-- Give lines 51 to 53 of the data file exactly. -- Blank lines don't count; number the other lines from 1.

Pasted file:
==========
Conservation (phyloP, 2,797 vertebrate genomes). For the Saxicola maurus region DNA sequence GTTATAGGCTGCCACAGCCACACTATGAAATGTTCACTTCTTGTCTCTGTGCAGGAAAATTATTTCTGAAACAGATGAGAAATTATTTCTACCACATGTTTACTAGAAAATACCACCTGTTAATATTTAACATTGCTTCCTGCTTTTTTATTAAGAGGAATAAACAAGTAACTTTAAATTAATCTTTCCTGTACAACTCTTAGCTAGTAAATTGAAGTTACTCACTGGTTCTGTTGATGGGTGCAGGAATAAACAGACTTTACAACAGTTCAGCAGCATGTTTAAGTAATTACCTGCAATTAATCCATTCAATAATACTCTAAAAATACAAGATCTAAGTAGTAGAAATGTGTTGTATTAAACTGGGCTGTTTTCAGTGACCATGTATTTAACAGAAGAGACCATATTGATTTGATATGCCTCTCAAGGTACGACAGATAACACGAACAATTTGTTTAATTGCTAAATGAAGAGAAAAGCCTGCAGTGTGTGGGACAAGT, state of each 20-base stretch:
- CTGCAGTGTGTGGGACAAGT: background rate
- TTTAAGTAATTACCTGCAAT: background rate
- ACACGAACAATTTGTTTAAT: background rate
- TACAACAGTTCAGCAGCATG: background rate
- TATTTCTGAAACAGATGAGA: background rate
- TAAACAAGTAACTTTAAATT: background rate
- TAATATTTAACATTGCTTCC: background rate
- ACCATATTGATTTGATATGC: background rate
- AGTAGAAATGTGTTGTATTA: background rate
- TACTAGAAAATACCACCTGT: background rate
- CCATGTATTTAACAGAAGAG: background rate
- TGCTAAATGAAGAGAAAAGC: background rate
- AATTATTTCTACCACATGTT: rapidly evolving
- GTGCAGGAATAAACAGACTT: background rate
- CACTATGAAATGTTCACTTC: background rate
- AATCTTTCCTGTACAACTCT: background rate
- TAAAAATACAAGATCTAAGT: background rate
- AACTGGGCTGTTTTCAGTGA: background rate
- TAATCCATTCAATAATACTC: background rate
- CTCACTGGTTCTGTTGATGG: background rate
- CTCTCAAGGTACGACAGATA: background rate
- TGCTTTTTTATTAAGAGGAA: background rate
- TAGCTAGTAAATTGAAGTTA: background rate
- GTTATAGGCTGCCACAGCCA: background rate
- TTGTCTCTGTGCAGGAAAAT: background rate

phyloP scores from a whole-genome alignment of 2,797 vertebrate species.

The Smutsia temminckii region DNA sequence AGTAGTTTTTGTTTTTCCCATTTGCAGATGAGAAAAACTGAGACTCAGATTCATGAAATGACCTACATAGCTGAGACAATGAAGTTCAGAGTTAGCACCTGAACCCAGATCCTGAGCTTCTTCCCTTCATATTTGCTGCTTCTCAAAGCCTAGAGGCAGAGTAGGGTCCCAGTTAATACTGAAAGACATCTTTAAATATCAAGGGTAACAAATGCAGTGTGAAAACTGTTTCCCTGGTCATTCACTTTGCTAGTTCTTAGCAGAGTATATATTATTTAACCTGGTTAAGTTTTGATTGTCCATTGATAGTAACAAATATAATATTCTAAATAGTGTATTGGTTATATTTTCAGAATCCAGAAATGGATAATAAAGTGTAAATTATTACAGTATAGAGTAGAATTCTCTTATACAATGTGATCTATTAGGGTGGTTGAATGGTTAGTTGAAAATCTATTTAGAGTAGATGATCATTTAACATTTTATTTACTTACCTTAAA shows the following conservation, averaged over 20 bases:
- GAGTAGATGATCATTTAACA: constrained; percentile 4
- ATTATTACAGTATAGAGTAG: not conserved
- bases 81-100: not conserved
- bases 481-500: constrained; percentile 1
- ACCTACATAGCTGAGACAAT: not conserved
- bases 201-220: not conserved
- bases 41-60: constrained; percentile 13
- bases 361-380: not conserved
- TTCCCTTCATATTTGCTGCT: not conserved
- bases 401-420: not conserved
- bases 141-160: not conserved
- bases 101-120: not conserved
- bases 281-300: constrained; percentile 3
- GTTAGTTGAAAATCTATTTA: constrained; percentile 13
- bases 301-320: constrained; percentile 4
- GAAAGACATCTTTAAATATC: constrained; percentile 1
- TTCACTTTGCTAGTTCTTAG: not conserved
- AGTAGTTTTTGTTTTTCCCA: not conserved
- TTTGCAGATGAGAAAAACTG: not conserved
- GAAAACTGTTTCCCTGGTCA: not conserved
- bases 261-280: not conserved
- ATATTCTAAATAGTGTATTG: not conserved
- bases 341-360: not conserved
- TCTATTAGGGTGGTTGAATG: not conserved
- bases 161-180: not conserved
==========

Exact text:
- bases 341-360: not conserved
- TCTATTAGGGTGGTTGAATG: not conserved
- bases 161-180: not conserved